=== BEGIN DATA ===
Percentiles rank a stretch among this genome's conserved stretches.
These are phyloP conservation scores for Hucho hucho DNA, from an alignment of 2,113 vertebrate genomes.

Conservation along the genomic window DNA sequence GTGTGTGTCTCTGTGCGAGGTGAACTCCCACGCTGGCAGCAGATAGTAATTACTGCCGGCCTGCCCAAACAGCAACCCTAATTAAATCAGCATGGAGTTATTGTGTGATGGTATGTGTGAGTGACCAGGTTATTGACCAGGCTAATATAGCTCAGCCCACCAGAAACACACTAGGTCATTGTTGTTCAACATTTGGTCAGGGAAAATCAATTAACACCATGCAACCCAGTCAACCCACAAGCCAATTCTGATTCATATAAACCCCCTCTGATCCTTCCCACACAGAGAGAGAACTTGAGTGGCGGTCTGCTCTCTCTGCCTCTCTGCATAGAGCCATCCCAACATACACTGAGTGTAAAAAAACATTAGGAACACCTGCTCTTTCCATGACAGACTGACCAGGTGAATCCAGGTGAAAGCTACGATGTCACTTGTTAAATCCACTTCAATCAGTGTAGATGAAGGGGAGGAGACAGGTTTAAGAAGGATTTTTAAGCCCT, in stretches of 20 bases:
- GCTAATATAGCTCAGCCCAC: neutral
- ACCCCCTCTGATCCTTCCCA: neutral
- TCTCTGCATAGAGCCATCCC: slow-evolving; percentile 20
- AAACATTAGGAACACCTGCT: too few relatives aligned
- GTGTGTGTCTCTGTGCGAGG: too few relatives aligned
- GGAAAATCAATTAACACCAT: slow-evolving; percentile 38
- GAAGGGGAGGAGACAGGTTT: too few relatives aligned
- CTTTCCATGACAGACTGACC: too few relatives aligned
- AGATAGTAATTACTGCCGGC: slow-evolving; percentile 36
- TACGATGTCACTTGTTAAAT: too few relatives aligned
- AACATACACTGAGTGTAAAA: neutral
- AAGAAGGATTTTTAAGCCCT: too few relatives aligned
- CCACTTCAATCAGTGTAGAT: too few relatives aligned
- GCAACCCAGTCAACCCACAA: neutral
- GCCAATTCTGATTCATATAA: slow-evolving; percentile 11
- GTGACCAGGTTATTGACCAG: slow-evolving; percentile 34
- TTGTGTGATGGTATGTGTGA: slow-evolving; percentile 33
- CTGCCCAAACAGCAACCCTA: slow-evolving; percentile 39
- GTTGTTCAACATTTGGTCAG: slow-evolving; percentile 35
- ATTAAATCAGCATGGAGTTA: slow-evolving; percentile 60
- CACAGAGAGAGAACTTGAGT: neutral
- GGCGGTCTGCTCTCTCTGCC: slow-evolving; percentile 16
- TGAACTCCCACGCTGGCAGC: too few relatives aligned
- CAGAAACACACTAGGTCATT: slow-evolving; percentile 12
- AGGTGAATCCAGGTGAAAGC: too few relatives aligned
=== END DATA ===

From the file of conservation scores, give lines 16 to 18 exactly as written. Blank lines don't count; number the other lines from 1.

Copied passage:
- CCACTTCAATCAGTGTAGAT: too few relatives aligned
- GCAACCCAGTCAACCCACAA: neutral
- GCCAATTCTGATTCATATAA: slow-evolving; percentile 11